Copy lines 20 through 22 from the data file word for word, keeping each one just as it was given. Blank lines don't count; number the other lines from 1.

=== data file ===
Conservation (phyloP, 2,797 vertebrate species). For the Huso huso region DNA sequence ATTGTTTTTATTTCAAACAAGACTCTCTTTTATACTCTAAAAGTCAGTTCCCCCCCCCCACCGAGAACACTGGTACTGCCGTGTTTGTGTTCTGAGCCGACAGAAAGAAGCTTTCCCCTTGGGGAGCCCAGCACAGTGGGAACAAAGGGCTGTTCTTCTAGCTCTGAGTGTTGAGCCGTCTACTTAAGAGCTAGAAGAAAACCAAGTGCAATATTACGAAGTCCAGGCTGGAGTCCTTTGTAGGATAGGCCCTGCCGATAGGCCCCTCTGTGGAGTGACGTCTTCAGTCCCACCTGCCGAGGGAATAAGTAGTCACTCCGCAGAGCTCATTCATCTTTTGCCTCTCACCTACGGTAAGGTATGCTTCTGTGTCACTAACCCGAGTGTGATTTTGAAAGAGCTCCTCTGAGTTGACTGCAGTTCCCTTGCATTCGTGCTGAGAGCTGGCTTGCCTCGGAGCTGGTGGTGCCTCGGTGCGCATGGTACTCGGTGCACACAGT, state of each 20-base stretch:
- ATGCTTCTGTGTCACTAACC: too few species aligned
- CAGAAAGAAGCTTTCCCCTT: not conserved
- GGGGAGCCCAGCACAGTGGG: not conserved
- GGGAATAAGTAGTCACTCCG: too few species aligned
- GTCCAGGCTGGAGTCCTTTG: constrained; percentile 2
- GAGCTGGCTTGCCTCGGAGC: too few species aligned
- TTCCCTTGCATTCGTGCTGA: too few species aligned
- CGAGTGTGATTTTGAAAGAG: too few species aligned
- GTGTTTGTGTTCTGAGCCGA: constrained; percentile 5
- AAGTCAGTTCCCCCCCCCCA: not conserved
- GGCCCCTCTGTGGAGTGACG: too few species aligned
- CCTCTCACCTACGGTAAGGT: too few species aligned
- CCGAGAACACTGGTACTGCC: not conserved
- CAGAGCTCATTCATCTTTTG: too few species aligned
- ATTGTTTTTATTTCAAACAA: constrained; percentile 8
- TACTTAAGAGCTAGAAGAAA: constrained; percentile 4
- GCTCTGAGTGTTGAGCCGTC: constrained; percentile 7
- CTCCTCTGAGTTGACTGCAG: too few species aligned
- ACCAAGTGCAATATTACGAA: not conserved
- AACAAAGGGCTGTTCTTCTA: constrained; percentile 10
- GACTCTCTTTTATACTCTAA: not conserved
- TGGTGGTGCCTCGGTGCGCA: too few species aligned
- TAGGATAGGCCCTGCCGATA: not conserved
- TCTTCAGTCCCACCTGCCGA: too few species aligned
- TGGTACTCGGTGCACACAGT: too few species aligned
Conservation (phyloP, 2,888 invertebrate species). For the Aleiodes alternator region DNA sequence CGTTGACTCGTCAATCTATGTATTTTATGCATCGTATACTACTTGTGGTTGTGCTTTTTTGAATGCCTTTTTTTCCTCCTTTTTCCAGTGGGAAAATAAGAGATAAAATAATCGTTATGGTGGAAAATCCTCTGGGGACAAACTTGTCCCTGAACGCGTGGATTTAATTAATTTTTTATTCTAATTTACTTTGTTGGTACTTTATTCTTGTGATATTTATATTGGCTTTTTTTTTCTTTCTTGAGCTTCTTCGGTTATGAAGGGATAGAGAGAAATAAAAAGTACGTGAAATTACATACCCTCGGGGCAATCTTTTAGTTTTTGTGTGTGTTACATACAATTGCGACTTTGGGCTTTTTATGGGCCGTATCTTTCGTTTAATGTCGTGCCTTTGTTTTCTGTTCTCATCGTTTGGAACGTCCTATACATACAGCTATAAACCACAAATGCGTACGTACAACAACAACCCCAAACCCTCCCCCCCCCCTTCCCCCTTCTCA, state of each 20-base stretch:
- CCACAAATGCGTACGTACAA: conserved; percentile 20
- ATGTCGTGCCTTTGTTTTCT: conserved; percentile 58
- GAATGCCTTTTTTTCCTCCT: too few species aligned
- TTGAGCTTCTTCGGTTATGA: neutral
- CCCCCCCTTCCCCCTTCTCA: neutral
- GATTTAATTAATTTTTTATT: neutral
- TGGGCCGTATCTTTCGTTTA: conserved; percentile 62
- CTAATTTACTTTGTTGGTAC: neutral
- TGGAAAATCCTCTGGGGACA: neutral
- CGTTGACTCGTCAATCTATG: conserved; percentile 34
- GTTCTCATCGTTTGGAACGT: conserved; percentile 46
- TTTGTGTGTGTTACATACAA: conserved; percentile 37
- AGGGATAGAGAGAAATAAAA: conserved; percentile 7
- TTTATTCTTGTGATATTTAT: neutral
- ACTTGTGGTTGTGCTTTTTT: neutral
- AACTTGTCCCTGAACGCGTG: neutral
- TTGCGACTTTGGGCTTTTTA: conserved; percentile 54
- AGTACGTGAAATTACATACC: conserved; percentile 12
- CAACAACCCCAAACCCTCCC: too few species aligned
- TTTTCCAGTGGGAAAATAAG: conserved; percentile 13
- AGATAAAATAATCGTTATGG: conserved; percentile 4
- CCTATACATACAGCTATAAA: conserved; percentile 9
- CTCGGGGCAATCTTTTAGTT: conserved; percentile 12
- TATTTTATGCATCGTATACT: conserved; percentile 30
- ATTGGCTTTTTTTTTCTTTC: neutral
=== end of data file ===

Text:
- ACCAAGTGCAATATTACGAA: not conserved
- AACAAAGGGCTGTTCTTCTA: constrained; percentile 10
- GACTCTCTTTTATACTCTAA: not conserved